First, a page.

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The Exploration of Integrated Approaches to Supporting Child Development and Improving Family Economic Security project investigated the design and evaluability of approaches to alleviating poverty that address the needs of low-income parents and children. The project examined programs that deliberately combine services that are intended to support both child development and parental economic security. Recent advances in implementation science and other fields of research can provide key insights for new programs that may prove more effective than similar programs designed in the 1980s and 1990s. The project was funded by the Office of Planning, Research, and Evaluation (OPRE) in the Administration for Children and Families (ACF), U.S. Department of Health and Human Services, and was conducted by Mathematica Policy Research and Northwestern University.
The project provided ACF, program designers, researchers, and other stakeholders with information to consider for future investments in programs intended to meet the needs of both children and parents. It involved several activities:
- Consultation with experts informed a targeted literature review and a scan of currently operating programs.
- Mathematica identified and described program models gleaned from diverse programs across the country and field work with four programs.
- Mathematica and its consultants from Northwestern University developed conceptual frameworks to inform ACF’s future work on a program that, by design, integrates services for low-income adults and children.
Key Findings and Highlights
- Research and evaluation can be beneficial to programs that combine services for parents and children. Such research can:
- Help program leaders create service approaches aligned with their vision for the program
- Inform the field about promising strategies
- Eventually, address questions about the impacts of these programs on parents’ economic security and children’s well-being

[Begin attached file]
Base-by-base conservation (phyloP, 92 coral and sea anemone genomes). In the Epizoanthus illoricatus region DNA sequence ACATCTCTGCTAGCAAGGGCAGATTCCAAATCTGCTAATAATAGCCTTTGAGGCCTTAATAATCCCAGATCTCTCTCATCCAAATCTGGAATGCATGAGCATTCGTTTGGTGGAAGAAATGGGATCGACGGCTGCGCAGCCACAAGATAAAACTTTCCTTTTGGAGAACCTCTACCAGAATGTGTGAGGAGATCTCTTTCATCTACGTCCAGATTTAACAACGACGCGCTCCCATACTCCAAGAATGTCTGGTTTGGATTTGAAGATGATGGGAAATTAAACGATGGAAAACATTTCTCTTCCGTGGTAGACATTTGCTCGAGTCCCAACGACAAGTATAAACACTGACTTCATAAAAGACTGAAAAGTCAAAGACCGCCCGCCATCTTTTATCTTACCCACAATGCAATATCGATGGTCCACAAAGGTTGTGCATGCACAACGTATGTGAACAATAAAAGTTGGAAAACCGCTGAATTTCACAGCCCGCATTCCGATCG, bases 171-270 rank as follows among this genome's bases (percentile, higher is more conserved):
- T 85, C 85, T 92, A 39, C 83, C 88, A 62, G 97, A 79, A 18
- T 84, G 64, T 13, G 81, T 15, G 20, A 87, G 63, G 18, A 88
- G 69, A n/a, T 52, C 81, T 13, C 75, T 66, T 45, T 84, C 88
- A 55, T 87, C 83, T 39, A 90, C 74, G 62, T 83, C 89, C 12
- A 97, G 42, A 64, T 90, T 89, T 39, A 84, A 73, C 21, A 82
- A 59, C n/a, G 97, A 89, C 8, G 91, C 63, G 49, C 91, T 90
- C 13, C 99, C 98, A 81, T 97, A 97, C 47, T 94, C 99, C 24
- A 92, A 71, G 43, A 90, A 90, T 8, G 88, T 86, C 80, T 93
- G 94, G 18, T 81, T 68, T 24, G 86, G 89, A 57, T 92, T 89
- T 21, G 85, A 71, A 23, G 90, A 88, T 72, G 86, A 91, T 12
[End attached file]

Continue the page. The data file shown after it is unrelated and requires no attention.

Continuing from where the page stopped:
- The type of research and evaluation should be appropriate for the program’s stage of development. Most current programs that target parents’ economic security and children’s well-being are in the developmental stages. Thus, the research and evaluation activities most useful for them are descriptive approaches that support stronger program implementation.
- Program leaders can engage in continual improvement as well as rapid-cycle testing of the improvements to see how they are working. Partnering with researchers, other programs, and communities of practice can also help program leaders develop services that line up with their goals for the program.
- Programs that are delivering strong services can participate in descriptive research that can inform the field, including other programs and policymakers, about service strategies that engage families and show promising outcomes for parents and children.
The project activities included:
- A targeted literature review, scan to identify programs operating as of January 2016, consultation with experts, and field work to learn more about selected programs;
- Development of conceptual frameworks to inform program design and research;
- Assessment of existing research on programs that provide economic security services to adults along with services to children up through age 12; and
- An assessment of opportunities for future research and evaluation on such programs.
Ross, Christine, Emily Sama-Miller, and Lily Roberts. (2018). Using Research and Evaluation to Support Programs that Promote Parents’ Economic Security and Children’s Well-Being, OPRE Report #2018-04, Washington, DC: Office of Planning, Research and Evaluation, Administration for Children and Families, U.S. Department of Health and Human Services.